Arca Swiss is a small family-owned business and you can meet them quite easily, directly.
It is a privilege that we have in LF photography : many LF camera manufacturers are small companies and contacts with the customers are direct and simple.
I guess that happy Canham camera users living near the Canham family would tell the same things as me.

In Europe we have several LF manufacturers, all of them are small companies, sometimes one of two people like Istvßn SoltÚsz in Hungary (Argentum cameras). Recently we have seen new manufacturers of LF cameras appear in Italy and Poland. Admitedly, the relationship that you can have with those small companies is very different from your relationship with of the Big Japanese companies manufacturing small-format cameras ;)

evan clarke
12-Jan-2015, 17:21
I have 5 Arcas. My 4x5 141x141 F metric with orbix is the best cam ever made. It has some more options than the field version and is extremely compact. I can draw fro 72mm to 720 mm with the standard bellows..Spectacular

aflc
13-Jan-2015, 03:09
Emmanuel,

Thank you for your reply. I think I'm going to start looking for a f line 4x5 in the used market.

All the best,

Alexandre

MilamBardo
14-Jan-2015, 06:05
Yes, thanks for the detailed info, Emmanuel.

Another question: How resilient is the gearing on the modern f line arcas? ie. Would ten years of use have any effect?

MilamBardo
14-Jan-2015, 06:09
Neil, what about bellows with the 171 frame? Is it still possible to buy these new, or would you have to go through custombellows?

MilamBardo
14-Jan-2015, 06:11
Ok, ignore me - just seen that the 171 bellows is supported on the site...

Emmanuel BIGLER
14-Jan-2015, 09:33
Another question: How resilient is the gearing on the modern f line arcas? ie. Would ten years of use have any effect?

My 4x5" F-line "field" has not been serviced for 11 years and works perfectly, but it has only be used on an amateur basis and never exposed to sand or heavy dust.
10 years of intensive professional use in the field is not ten years of studio and is very, very far from ten years of amateur use ;)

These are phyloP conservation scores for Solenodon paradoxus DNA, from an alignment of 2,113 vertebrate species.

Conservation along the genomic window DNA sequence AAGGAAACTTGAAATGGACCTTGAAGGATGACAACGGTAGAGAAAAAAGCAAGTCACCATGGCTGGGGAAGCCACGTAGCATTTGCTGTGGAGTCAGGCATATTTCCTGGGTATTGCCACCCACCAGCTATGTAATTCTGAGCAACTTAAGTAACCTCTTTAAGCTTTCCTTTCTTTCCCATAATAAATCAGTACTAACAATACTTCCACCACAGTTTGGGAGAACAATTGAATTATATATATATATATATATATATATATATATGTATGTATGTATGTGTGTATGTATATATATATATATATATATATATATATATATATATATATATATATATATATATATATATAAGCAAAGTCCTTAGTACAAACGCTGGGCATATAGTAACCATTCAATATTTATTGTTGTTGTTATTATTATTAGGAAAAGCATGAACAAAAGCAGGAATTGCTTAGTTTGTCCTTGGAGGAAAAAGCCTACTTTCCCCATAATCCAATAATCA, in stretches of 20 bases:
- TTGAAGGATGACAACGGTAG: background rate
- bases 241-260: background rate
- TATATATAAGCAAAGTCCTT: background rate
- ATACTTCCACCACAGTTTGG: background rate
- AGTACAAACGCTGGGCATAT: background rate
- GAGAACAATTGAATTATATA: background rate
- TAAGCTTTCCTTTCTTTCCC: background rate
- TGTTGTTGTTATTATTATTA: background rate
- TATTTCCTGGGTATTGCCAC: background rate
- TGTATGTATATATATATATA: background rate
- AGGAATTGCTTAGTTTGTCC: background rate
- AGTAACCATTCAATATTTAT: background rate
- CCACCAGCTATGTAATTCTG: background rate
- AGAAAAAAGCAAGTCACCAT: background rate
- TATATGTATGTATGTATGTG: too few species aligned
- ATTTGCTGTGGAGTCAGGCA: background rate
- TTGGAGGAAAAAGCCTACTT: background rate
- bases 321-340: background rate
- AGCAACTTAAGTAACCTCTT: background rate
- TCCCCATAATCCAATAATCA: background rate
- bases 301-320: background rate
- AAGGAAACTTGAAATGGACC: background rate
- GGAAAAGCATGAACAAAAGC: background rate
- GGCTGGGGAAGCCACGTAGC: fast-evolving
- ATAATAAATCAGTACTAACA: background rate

F-line Function carriers and the rack-and-pinion focusing system are designed to function properly with a very small amount of grease.
So the camera should be serviced, i.e. cleaned, lube'd and adjusted from time to time. At least: if you are in doubt, have the camera serviced when you buy it as a used item without any knowledge of what has happened to the camera in the past. Then after servicing you are ready for at least 10 other years.

Moreover the rack-and-pinion focusing system has a spring-loaded mechanism compensating for mechanical play induced by ageing.
It is difficult to explain with words, the best would be to handle and extensively manipulate a new, or freshly serviced, F-line camera to feel how smoothly the controls should behave. And also the locks should secure the movements tightly without need for an excess of force. This is quite difficult to explain without manipulation in the real world. To give you an idea, I have no problem focusing and getting sharp images with a 55 mm lens. The amout of lens travel bringing infinity down to 1 metre for a 55 is only 3 mm! One full knob turn is 20 mm of travel. So focusing should be as smooth and precise as possible, this might require some servicing if needed.

Siber
15-Jan-2015, 03:21
Hi Emmanuel.Do you know now produce Arca Swiss lens plate 171x171,1 ? I'm waiting this board more than 3 months from the Arca Shop.de.
Best Regards Aleksandr.

Emmanuel BIGLER
15-Jan-2015, 14:15
you know now produce Arca Swiss lens plate 171x171

Hi !
Actually since I do not use those boards, I have absolutely no idea.
The best is to directly place a phone call to people who know and check for actual availability.
Including your dealer, from whom you ordered the items, he should know ;)